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Figure 5. Proposed pathway for the generation of the nitrile moiety as a post-polyketide step in borrelidin biosynthesis.

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Such a scenario, with a single cytochrome P450 catalysing at least six separate chemical steps, would be highly unusual, especially as a number of these steps would have to occur after the activity of the transaminase, BorJ, had modified one of the biosynthetic intermediates produced by BorI. However, the single enzyme CYP79A1 is apparently able to catalyse three separate oxidative steps (including a decarboxylation), as well as an E to Z isomerization, during the biosynthesis of the cyanogenic glycoside dhurrin in Sorghum bicolor (Kahn et al., 1999). Furthermore, during the biosynthesis of cyanogenic glycosides in Sorghum, metabolic flow through CYP79A1 and CYP71E1 is highly channelled, with the majority of the intermediates in the pathway not being accumulated or detectable in vivo (Kahn et al., 1999; Celenza, 2001). Indeed, nitrile metabolism in plants is greatly facilitated when the nitriles are produced directly from their corresponding aldoximes at the catalytic site of the enzyme in a channelled reaction (Møller and Seigler, 1999). This is in keeping with the situation observed for borrelidin biosynthesis as, even after extensive and careful analysis of wild-type S. parvulus Tü4055 and Tü113 fermentations, using both HPLC and LCMS methods, we were unable to observe any intermediates of borrelidin biosynthesis.

The data presented here indicate that the nitrile group of borrelidin arises from oxidation of the carbon-12a, which itself originates from the methyl group of a methylmalonyl-CoA PKS extender unit. Additionally, gene insertional inactivation experiments have clearly implicated the gene products BorI and BorJ in the process of nitrile formation. Further study using purified enzymes in vitro will be required in order rigorously to test our proposal that BorI is a multifunctional cytochrome P450 which, along with the transaminase BorJ, is sufficient for the conversion of preborrelidin (2) into borrelidin.

Experimental procedures

  1. Top of page
  2. Summary
  3. Introduction
  4. Results
  5. Discussion
  6. Experimental procedures
  7. Acknowledgements
  8. Supplementary material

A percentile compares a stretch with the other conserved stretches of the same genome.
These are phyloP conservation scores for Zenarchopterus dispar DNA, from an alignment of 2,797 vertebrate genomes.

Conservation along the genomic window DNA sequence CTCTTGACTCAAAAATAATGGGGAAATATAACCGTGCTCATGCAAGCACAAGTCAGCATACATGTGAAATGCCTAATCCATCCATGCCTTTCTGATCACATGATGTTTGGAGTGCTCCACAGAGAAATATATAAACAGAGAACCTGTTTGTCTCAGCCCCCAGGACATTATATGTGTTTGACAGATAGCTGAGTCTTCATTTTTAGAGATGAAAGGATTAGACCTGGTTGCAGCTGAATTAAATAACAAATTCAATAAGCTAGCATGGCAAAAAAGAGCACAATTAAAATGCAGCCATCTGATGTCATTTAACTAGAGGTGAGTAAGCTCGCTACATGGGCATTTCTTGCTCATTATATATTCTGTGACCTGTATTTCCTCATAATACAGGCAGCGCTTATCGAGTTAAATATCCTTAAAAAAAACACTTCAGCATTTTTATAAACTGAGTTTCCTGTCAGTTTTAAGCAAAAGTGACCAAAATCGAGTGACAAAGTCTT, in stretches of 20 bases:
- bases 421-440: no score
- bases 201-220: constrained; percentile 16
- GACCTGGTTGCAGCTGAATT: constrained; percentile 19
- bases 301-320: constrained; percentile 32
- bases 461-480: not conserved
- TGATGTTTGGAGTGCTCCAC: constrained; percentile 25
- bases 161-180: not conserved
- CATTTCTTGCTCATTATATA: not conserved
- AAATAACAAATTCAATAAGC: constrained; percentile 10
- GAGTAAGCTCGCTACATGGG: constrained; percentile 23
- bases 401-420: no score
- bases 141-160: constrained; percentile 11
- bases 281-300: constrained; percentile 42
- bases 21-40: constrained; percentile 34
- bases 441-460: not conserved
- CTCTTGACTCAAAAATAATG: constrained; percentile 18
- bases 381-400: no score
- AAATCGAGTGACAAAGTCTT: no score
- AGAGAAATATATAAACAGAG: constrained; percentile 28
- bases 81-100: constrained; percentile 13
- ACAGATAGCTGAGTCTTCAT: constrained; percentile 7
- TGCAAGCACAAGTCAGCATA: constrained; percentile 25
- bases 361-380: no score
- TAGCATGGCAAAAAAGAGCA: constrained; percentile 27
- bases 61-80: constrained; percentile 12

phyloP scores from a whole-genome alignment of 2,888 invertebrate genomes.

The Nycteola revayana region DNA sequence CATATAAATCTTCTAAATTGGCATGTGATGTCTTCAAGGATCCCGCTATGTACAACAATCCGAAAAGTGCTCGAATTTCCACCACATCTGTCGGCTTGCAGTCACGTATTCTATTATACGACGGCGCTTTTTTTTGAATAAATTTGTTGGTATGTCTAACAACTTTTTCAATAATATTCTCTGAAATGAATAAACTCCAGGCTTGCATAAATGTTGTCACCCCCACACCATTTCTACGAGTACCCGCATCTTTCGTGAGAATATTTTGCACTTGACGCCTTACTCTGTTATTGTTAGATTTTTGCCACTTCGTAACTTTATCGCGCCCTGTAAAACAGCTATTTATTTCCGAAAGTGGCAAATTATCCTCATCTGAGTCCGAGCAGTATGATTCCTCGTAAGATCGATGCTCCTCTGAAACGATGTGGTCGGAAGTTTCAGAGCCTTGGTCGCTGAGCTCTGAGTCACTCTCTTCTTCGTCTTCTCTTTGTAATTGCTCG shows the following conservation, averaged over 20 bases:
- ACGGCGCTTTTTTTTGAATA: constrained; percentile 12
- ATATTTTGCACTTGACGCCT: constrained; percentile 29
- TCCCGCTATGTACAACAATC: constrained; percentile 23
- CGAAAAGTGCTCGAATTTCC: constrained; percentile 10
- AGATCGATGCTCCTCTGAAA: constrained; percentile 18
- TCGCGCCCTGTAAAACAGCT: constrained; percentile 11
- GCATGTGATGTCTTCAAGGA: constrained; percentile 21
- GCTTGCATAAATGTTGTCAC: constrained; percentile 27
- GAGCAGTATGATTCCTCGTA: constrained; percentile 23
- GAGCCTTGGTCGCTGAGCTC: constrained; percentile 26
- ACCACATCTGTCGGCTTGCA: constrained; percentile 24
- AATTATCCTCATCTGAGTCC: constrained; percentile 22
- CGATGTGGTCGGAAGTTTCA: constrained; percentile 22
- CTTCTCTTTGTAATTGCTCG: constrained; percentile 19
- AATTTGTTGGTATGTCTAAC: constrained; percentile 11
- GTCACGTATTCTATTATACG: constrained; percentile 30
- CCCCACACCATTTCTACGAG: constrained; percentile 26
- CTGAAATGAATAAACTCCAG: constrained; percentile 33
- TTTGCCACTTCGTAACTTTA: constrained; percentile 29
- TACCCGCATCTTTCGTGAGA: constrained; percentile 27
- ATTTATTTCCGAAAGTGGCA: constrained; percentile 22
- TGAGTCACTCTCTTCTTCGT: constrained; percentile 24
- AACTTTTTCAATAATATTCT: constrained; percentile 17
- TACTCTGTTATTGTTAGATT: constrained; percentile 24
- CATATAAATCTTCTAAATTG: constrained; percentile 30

9. References
  10. Supporting Information

Strains, culture conditions and plasmids

Streptomyces parvulus Tü4055 (borrelidin producer) and mutants were grown routinely on tryptone soya broth (TSB). For protoplast formation, strains were grown in R5 liquid medium (Kieser et al., 2000). Regeneration of protoplasts after transformation was carried out on solid R5 agar plates using standard procedures (Kieser et al., 2000); after regeneration, the clones were grown on agar plates containing A medium (MA) for sporulation (Fernández et al., 1998). E. coli XL1-Blue (Bullock et al., 1987) and DH10B (Gibco BRL) were used for subcloning. pSL1180 (Amersham Biosciences) and pEM4 (Quirós et al., 1998) were used for gene replacement and gene expression respectively. pEFBA was used as a donor of the apramycin resistance gene aac(3)IV (Blanco et al., 2001), and pLHyg as a donor of the hygromycin resistance gene hyg (Olano et al., 2004). When antibiotic selection of transformants was needed, 100 µg ml−1 ampicillin, 20 µg ml−1 tobramycin (when selecting for the aac(3)IV gene in E. coli), 25 µg ml−1 apramycin, 50 µg ml−1 thiostrepton or 50 µg ml−1 hygromycin (200 µg ml−1 in R5 solid media) was used.

DNA manipulation

Plasmid DNA preparations, restriction endonuclease digestions, alkaline phosphatase treatments, ligations and other DNA manipulations were performed according to standard procedures for E. coli (Sambrook et al., 1989) and Streptomyces (Kieser et al., 2000).

PCR amplification

Amplification of borI was carried out using the following oligoprimers: BP4501 5′-CGTATGCATGGCGCCATGGA-3′ (NsiI site underlined) and BP4502 5′-AGCCAATTGGTG CACTCCAG-3′ (MfeI site underlined).

Amplification of borJ was carried out using the following oligoprimers: BNHT1 5′-GTCATGCATCAGCGCACCCG-3′ (NsiI site underlined) and BNHT2 5′-GTGCAATTGCCCTGG TAGTC-3′ (MfeI site underlined).